mangosteens, they do exist!

Now I can’t be for certain that they exist (in the United States) because I haven’t seen a mangosteen since I was in China, but apparently it’s a thing? Or at least Snapple’s latched onto it. Somewhat. Maybe it’s the exoticism of it, the unknown tropical fruit. I’ve only had a mangosteen once in my life, but I remember it being good. Sweet but a light, refreshing kind of sweet (unlike honey – yuck!). The Snapple, however, ain’t that great because the flavor is too light to work as a drink. But when I saw it in the vending machine at school I just had to buy it (dollar fifty be darned) for nostalgic reasons. Eh. Definitely not as good or as fun as a real mangosteen!


i … not irrational, just imaginary

I had an epiphany while slaving away on thesis research. “I’m being irrational,” I said to myself. And then I realized that I was, but i isn’t. i isn’t even real!  i is imaginary! And that got me on a train of thought that is wholly irrelevant to my thesis but made me happy, because math humor does that.

But really, what does it mean to be imaginary? In architecture, we use seemingly obvious words to mean specialized or conceptual things, co-opting the English language for our own jargon to confound others. For example: That’s quite the moment, nice flow and form. Where’s the tension, the trauma? What’s the agency? Traditional is not classical – it lacks order … or rather, the orders. Capitals are stone, curtains are glass. No suit and tie to be formal, no speeches at the pedestal, no cash in the vault. Footprints don’t involve feet, scales don’t weigh, and grading involves drawing squiggly lines. Follow the narrative?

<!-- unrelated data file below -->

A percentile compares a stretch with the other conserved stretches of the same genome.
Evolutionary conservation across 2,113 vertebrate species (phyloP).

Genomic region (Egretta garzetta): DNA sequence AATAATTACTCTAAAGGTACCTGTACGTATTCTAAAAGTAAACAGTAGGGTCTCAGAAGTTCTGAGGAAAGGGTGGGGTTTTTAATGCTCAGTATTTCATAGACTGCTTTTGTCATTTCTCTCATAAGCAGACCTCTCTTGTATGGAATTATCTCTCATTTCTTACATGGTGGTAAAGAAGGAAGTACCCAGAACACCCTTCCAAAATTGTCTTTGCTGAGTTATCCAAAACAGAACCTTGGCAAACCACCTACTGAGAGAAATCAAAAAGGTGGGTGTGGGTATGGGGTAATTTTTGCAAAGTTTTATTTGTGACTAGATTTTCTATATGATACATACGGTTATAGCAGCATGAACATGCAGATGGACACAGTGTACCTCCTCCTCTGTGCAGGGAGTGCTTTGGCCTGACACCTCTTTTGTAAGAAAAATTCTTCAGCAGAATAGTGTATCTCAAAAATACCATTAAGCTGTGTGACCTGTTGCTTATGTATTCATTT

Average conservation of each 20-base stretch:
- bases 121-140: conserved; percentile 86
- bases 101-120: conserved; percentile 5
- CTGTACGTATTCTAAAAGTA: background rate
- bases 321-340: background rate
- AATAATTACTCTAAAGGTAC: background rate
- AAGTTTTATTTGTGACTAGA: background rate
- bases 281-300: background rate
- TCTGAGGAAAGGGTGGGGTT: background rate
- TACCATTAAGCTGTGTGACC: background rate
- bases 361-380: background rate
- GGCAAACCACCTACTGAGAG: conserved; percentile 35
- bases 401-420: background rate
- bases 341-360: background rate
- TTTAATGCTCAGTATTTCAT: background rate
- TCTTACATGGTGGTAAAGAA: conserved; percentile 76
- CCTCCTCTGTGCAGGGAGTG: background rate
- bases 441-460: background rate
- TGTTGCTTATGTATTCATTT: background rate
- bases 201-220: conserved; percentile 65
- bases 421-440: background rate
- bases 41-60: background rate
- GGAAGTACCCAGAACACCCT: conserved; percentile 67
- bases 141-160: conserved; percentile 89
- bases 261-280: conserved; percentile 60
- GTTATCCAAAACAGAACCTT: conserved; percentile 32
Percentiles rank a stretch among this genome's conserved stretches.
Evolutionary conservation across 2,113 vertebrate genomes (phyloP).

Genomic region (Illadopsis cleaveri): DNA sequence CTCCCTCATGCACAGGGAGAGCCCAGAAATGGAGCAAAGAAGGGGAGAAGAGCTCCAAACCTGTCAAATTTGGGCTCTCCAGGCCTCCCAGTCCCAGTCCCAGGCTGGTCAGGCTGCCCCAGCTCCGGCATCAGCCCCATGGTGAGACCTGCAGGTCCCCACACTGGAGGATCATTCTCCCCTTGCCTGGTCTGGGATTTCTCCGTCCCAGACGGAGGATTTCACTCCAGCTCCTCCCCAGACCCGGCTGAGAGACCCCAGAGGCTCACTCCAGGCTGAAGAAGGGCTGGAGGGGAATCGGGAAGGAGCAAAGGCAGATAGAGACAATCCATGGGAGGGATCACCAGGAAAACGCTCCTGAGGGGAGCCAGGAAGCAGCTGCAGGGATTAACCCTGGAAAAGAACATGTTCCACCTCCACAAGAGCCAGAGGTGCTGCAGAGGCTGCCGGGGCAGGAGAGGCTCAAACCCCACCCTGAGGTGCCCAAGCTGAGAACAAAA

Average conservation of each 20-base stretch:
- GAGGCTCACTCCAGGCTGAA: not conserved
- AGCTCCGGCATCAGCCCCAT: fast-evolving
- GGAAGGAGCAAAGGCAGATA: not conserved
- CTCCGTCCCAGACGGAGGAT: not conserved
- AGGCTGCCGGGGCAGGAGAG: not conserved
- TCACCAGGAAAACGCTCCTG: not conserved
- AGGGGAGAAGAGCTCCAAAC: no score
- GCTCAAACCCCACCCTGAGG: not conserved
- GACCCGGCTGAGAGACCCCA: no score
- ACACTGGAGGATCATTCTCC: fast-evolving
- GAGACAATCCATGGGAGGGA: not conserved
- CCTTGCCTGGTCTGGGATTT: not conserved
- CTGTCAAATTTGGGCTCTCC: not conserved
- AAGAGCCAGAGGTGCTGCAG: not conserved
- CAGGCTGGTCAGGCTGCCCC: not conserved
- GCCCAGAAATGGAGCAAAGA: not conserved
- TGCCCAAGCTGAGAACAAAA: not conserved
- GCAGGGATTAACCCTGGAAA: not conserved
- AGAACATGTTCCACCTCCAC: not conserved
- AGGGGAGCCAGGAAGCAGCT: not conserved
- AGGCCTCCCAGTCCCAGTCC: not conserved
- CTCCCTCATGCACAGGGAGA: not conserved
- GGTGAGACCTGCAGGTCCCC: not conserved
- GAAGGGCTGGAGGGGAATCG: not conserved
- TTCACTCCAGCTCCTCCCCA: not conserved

Is there a real? Is there an imaginary? Or are they part of the same system? You cannot discount the imaginary simply because it’s not real, simply because you cannot place it in relation to the line, simply because it’s not positive (it ain’t negative either). The imaginary is very much real … just not real real … it’s complex.

Need a moment?

artist: ai weiwei (pt. 2)

Ai Weiwei at the Hirshhorn, yadda yadda yadda. This is a continuation of my previous post, but I’m too busy with thesis to post insightful detail. Ah, exhaustion. So voila. These three were some of the larger pieces in the exhibit.

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“Names of the Student Earthquake Victims Found by the Citizens’ Investigation and Remembrance”

When you go upstairs into the main gallery space, this curved wall is what greets you. It’s basically a giant spreadsheet and looks kind of neat, like someone’s idea of creative wallpapering. But then you hear it. The names being read. Huh? Then you read the description of the piece. They’re the names of the dead children. And then you feel like you’re going to cry. And the starkness of the rows and columns feels so inadequate. And it reminds you of 9/11 and then you really, really wanna cry.

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“Circle of Animals/Zodiac Heads”

This was considered a separate exhibit to the “According to What?” exhibition, but whatever, it’s all Ai Weiwei. The Hirshhorn is basically a giant hovering donut. In the center of the space situated around the fountain were 12 sculptures representing the 12 animals of the Chinese zodiac. I didn’t really like my dragon. I think he looks weird. Neat, but I didn’t really like their placement around the fountain – found it distracting.